• Mix together the spinach, ricotta, Parmesan, eggs, nutmeg and salt and pepper until well combined.
  • Roll heaped dessertspoon amounts of the mixture into balls.
  • Sauté the onion and garlic in the olive oil until soft.
  • Add the tomato paste and cook over a medium heat for 1 minute, stirring constantly.
  • Add the tinned tomatoes, bring to the boil, then reduce heat and simmer for 15 minutes.
  • Season with salt and pepper.
  • Pour the sauce into a greased ovenproof dish and space the ricotta balls evenly on top.
  • Bake for 25 – 30 minutes at 180°C.

Serves 4

Serve With:

Pretender: 2021 La Guardiense Fiano Sannio, Campania, Italy $25-$30

Perfect: 2020 Chionetti Dogliani San Luigi Dolcetto, Piedmont, Italy $40-$45

Pretentious: 2019 Antinori Badia a Passignano Chianti Classico DOCG Gran Selezione, Tuscany, Italy $100-$105


This is the classic version and the one most people have trouble with. My advice is to always use unwashed potatoes, and as soon as they are cooked, pass them through a sieve, make the dough and shape them while the mix is hot. Once they are cooked and refreshed, they can be re-blanched to reheat them, or fried in a pan to make them crispy and golden.


  • 400 gm unwashed potatoes, peeled and diced
  • 100 gm (approx.) plain flour
  • pinch nutmeg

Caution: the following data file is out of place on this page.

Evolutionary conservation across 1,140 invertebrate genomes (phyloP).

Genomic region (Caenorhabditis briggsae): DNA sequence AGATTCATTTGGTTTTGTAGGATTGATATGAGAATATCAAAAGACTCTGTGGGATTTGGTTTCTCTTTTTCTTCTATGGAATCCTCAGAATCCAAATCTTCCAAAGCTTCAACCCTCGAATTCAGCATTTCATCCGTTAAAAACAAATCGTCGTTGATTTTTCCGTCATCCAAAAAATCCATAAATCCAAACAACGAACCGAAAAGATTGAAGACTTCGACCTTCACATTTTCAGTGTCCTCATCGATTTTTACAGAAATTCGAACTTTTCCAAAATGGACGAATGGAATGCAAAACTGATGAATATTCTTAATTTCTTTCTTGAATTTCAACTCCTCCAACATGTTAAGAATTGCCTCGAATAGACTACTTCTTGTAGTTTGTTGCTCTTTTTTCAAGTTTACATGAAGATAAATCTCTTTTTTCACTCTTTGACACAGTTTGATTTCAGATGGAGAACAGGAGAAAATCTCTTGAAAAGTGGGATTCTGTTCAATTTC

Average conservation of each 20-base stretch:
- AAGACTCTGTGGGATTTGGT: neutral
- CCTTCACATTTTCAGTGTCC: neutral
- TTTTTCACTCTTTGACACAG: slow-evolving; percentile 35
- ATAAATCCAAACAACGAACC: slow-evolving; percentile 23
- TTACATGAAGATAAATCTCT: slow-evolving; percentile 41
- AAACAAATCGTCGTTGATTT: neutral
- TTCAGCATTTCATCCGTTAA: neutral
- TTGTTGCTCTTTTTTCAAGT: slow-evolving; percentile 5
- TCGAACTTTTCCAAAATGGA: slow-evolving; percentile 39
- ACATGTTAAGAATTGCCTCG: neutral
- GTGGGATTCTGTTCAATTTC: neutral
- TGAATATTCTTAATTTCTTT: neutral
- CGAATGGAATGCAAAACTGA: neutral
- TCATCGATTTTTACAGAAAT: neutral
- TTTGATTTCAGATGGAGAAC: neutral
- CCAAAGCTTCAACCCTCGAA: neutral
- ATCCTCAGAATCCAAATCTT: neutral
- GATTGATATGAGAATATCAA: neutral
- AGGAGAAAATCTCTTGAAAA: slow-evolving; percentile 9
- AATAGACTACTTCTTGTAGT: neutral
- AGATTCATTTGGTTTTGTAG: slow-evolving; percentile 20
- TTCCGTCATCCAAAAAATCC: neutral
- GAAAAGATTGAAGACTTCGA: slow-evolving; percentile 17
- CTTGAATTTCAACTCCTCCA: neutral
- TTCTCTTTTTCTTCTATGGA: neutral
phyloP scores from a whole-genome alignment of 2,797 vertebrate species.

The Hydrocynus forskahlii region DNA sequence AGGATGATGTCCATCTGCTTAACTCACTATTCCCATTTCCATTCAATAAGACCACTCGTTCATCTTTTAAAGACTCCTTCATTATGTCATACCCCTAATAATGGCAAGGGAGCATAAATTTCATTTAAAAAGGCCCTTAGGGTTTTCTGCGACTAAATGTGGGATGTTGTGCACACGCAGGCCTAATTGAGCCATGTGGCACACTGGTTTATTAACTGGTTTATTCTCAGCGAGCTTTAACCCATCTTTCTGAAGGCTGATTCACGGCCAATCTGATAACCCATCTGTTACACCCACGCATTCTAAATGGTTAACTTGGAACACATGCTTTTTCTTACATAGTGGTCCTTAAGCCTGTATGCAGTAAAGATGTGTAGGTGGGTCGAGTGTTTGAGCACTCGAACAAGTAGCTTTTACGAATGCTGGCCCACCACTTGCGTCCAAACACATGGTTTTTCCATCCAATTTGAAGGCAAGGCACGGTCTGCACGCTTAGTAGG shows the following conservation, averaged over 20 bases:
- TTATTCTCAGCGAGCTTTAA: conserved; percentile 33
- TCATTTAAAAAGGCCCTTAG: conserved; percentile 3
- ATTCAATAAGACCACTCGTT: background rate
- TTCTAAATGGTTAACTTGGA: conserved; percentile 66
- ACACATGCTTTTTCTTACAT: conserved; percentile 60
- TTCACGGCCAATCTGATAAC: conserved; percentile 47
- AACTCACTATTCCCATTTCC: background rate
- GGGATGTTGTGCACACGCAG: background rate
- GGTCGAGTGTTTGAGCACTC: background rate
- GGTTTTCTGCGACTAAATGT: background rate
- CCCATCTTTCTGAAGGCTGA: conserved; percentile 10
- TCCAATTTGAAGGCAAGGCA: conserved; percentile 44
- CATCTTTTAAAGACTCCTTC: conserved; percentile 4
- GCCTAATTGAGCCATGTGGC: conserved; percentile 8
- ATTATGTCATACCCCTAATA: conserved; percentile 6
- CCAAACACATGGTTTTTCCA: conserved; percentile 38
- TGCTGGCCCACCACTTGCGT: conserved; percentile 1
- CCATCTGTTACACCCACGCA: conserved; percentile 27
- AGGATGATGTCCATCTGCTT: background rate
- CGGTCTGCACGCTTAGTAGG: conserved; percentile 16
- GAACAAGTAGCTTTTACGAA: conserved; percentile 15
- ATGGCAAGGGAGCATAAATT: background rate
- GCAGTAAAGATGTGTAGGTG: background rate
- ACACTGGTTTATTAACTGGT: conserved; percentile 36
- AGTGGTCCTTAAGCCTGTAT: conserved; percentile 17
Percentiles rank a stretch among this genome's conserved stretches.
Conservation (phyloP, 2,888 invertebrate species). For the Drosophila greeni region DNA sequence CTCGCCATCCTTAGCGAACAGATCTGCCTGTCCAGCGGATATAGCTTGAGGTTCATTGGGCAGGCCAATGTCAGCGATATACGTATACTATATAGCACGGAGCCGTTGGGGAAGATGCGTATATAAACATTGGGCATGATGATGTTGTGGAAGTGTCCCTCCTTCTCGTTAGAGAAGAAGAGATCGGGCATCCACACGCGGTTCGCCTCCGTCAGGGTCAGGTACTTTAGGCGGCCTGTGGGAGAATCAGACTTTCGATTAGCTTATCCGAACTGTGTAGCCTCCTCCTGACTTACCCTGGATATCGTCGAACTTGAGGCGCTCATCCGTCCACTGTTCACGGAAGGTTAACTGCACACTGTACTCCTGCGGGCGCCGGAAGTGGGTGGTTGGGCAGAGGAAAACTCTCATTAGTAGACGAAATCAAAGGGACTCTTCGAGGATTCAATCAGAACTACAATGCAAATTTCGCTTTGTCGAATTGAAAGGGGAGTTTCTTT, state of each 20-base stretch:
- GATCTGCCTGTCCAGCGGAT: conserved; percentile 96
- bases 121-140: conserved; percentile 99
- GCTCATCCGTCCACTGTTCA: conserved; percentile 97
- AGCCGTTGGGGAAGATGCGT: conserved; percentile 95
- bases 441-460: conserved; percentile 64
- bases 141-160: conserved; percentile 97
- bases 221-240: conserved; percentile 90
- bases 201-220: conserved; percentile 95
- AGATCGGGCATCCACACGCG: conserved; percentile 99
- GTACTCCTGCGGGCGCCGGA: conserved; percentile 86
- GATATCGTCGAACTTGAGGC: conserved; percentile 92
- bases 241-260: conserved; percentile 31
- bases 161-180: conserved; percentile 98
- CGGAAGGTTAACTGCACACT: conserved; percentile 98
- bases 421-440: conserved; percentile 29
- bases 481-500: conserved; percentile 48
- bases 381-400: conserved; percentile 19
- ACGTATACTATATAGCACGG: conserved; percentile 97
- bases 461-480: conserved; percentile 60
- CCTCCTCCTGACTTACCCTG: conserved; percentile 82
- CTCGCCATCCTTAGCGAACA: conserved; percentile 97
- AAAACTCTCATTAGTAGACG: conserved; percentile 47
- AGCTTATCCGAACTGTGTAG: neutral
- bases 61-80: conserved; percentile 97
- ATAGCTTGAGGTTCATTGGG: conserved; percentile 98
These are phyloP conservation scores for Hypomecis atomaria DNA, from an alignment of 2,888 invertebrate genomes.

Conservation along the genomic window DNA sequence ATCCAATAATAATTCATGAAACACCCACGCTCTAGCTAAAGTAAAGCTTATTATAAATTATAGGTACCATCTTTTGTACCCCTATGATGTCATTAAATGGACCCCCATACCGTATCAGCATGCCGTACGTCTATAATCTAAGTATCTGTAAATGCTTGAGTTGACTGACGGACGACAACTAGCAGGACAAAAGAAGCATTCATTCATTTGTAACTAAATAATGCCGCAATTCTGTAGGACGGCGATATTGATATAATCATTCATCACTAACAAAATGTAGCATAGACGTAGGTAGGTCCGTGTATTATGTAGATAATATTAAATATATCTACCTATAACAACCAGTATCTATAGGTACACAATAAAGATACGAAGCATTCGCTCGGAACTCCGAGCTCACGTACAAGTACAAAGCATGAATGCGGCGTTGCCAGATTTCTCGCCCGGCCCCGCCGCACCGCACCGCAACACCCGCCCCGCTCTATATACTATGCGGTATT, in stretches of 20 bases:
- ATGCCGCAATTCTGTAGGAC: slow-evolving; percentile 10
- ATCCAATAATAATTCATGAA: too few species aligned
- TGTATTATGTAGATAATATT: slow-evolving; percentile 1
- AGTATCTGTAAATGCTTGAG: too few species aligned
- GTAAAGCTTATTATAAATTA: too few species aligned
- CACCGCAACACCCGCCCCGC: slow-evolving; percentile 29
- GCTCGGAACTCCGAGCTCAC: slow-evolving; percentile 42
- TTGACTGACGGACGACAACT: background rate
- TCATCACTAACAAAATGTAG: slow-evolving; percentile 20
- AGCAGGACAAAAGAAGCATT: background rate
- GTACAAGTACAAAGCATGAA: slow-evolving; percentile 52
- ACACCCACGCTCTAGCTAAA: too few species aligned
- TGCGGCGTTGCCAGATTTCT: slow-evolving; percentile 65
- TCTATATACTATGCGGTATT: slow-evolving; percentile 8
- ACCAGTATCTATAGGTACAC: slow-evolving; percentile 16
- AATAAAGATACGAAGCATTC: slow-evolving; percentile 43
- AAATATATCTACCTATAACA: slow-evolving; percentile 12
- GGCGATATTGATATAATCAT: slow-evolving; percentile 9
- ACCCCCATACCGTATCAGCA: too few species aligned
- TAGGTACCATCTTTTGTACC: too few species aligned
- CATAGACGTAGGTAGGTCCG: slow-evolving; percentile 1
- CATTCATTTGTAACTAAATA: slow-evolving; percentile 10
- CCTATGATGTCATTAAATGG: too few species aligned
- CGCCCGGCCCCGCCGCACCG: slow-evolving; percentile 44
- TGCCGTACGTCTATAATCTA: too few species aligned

• salt and white pepper
  • 500 gm diced lamb shoulder
  • 30 ml olive oil
  • 1 clove garlic, sliced
  • 1 onion, diced
  • 1 carrot, diced
  • 1 stick celery, diced
  • 1 bay leaf
  • 1 stalk rosemary
  • 2 tbs tomato paste
  • 2 cups chicken stock
  • 1 bunch kale, stripped from stalks and roughly chopped
  • 60 gm pecorino, finely grated
  • salt and pepper


  • In a medium saucepan, cover the potatoes with cold water, bring to the boil and simmer until just cooked. Drain well and pass through a sieve, mouli or ricer.
  • While still warm, mix in the flour and seasonings until just combined.
  • Roll pieces of the dough into logs 1-2cm in diameter, then cut each log into 2cm pieces.
  • Cook the gnocchi one half at a time in boiling salted water until it rises to the surface, then transfer to a bowl of iced water to refresh. Drain well and toss with a little olive oil.
  • Fry the diced lamb in the oil until well coloured. Add the garlic, onion, celery, carrot, and bay leaf and continue to fry for 5 minutes, stirring regularly.
  • Add the tomato paste and cook for another 2 minutes.
  • Add the chicken stock and rosemary, cover and cook in a 170°C oven for 90 minutes.
  • Add the kale and simmer for 5 minutes.
  • Add the gnocchi and gently stir through.
  • Divide between 4 bowls and serve with pecorino.

Serves 4

Serve With:

Pretender: 2019 Argiano Rosso di Montalcino, Tuscany, Italy $35-$40

Perfect: 2019 Antinori Peppoli Chianti Classico DOCG, Tuscany, Italy $45-$50

Pretentious: 2019 Marchese Antinori Guado al Tasso Bolgheri Superiore, Maremma Tuscany, Italy $225-$230

About the Author /

[email protected]

Matt Golinski is a highly regarded chef with a passion for simple, produce-driven cuisine based on seasonal, fresh local ingredients. He is an active member of the Slow Food movement, a champion of artisan producers and a generous mentor to keen young chefs. He is the Food and Culinary Tourism Ambassador for the Gympie region; Ambassador and Advisory Executive Chef for Peppers Noosa; and a festival favourite.